- Serve and pour the browned butter right over the steaks.
How Long to Smoke Pork Chops?
In the past, the USDA guidance was to cook pork to 165 degrees F. This is on the top end of well done and recently the guidance lowered that range to 145 degrees. We like our smoked pork chops cooked until its temp reaches 135 – 140 degrees for medium-rare. It is juicy and tender at that range.
What Wine to Pair with Smoked Pork Chops
Pork works great with so many red wines (Pinot Noir comes to mind). But it also works great with white wines, especially barrel-aged white wines like Chardonnay. Not only does the butteriness and creaminess of a barrel-aged Chardonnay a fantastic match for the pan sauce we created, but the oak notes are also a nice match for the sweet applewood we used in smoking the meat.
Other Grilled Pork Chop Ideas
- Grilled Pork Tenderloin with Fried Sage Sauce
- Crispy Pork Belly
- Reverse Sear Pork Chops – Tomahawk Style
- Grilled Pork Chops with Brown Butter Sauce
Side Ideas for Smoked Pork Chops
This recipe was originally published in October of 2017 and updated October 2020 to include more recipe details, sides, and other pork dishes.
For more tasty recipes, BBQ tips and tricks, check out the Recipe Index.
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Can I smoke the pork chops and refrigerate or freeze them and pull them out later in the week and reverse sear them? I ask since they won’t be smoked to a done temperature and I’m worried about spoilage.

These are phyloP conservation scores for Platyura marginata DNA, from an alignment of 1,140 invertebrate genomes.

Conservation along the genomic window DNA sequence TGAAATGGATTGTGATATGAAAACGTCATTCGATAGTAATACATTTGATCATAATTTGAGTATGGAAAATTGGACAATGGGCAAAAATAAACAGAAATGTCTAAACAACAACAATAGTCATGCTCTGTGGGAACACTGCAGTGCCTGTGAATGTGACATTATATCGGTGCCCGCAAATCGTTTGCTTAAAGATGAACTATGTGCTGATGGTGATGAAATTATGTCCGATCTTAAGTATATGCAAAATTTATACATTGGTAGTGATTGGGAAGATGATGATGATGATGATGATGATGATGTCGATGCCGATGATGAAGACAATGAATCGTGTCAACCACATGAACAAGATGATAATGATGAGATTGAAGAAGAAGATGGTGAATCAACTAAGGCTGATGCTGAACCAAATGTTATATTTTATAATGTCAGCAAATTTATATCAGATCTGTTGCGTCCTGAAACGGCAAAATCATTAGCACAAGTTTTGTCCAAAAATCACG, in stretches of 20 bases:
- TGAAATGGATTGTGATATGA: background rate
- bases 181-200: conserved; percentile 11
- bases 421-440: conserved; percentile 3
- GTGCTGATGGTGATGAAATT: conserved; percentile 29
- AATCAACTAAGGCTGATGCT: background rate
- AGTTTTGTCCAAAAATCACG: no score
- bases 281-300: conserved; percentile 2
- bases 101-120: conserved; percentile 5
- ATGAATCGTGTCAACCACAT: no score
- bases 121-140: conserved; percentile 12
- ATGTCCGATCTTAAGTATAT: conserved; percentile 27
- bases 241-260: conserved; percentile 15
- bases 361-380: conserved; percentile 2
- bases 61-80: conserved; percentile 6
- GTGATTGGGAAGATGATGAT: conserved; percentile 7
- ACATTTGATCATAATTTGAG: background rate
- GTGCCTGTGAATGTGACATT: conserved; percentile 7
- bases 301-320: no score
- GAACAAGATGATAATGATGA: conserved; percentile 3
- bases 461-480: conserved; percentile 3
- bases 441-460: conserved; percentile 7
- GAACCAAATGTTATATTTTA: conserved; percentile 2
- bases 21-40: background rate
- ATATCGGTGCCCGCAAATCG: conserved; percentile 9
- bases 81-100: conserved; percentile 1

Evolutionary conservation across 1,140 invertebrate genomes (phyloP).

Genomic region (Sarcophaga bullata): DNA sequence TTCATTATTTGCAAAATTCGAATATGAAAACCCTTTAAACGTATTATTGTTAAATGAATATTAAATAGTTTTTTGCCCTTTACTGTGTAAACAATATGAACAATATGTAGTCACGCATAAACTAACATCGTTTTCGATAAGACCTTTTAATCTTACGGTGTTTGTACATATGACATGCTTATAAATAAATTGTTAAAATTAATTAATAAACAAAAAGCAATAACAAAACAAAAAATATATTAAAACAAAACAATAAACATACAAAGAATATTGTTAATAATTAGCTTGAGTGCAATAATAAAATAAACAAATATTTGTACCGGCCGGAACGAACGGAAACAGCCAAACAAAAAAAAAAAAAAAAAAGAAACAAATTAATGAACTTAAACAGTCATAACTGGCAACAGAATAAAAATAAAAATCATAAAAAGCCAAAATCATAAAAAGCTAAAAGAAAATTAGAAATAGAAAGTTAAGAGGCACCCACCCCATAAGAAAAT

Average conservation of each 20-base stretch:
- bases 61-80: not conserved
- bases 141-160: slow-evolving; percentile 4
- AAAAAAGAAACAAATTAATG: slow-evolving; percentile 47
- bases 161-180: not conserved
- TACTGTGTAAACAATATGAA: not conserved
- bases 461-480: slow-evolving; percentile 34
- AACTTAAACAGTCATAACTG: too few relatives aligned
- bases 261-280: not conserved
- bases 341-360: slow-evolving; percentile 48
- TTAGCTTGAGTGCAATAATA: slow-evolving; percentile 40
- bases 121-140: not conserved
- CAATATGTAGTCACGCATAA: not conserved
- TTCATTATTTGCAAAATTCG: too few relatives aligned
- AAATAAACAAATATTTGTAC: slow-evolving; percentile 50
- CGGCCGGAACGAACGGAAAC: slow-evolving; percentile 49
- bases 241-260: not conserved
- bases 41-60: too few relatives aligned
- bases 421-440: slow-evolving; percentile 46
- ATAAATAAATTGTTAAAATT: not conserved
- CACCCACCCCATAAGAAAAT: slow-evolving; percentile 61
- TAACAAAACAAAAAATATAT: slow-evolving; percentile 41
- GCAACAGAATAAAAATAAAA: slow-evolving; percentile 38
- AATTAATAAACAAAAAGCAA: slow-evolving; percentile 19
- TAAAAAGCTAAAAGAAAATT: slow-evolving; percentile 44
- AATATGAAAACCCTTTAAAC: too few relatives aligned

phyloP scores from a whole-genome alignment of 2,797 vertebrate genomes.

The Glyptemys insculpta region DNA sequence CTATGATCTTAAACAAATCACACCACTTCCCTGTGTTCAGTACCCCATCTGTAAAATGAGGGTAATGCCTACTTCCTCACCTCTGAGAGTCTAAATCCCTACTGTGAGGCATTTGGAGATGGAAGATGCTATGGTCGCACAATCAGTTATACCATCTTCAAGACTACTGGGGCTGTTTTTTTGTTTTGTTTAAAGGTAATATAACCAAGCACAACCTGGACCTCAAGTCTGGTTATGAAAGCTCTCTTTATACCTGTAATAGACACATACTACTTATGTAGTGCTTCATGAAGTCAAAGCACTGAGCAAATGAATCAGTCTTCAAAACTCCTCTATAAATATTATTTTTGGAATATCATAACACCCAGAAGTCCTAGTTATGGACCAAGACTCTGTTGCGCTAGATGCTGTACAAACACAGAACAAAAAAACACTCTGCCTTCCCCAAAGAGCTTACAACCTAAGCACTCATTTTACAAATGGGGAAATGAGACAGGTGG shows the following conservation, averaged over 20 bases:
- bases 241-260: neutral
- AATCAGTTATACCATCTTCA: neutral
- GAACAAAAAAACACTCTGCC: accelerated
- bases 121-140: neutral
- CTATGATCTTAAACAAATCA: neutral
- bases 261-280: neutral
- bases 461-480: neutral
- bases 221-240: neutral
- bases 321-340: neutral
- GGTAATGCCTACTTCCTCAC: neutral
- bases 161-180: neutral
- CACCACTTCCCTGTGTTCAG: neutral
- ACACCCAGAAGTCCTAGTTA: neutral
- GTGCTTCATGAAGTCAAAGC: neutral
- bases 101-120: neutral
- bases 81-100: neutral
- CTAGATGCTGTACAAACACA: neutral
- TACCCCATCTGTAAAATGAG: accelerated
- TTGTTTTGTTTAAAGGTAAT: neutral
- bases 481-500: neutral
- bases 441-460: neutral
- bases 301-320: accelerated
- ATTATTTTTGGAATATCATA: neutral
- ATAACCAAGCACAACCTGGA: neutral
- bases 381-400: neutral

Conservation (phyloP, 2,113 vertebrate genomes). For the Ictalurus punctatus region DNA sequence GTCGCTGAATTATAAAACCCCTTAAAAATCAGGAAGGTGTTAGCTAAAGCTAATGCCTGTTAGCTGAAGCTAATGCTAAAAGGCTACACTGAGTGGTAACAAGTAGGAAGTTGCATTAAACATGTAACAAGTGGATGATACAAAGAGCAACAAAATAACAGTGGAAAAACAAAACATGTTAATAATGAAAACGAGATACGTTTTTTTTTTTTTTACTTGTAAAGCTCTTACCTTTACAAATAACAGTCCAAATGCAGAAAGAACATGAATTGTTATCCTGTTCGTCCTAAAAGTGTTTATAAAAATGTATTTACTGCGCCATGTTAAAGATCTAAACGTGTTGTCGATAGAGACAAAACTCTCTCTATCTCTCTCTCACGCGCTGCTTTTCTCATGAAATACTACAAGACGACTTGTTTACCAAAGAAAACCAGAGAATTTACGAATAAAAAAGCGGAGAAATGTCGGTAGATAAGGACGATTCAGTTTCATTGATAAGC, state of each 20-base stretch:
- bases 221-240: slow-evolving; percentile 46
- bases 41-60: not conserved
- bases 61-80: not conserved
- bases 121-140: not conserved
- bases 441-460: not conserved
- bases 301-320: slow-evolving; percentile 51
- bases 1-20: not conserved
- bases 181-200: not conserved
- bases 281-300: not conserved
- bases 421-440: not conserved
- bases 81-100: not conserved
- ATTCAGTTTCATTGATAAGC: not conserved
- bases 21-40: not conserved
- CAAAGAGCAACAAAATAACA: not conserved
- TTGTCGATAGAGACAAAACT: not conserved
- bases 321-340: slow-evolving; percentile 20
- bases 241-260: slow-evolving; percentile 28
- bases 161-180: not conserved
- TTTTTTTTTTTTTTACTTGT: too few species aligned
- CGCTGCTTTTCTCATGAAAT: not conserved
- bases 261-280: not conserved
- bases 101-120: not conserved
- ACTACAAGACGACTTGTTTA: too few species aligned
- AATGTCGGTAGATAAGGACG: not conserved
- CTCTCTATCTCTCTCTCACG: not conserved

Sean Martin says
Janie, yes you can smoke first and then put into the fridge for searing later. But, I would not freeze. I would smoke and fridge for no more than two days. Before searing let them sit for 30 minutes before cooking, and re-season.
Could you do this in an oven if so what would be the temp and time to cook the porkchops I don’t have a grill but I would love to do this at home
Sean Martin says
You can definitely do this at home in an oven. I would reverse the process. I would sear the outside first, then put into an oven until the desired finished internal temperature. Since there is no smoke element, you can run the oven at 375 and cook it faster. Great question!
No reason you can’t do the sear in the butter etc last.
Tom Patterson says
This was my first try with my smoker . It was the best ever! Cut the salt to 1 tbsp based on comments and it was perfect!
Sean Martin says
Tom thanks so much for taking the time to drop a comment!! Love the feedback and glad it came out, especially for breaking in the smoker!!! What kind of smoker did you cook it on?
I have been cooking chops and chicken breasts this way for years. It is by far the best way I’ve found. The only thing that I do a bit different is I will marinate the meat from 3 to 24 hours in a dark brown sugar and apple cider or balsamic vinegar rub, with my favorite spices. Then before cooking I dry, add oil and pack meat with brown sugar and spice rub, pack thick! Chicken out around 150, then fry. Awesome!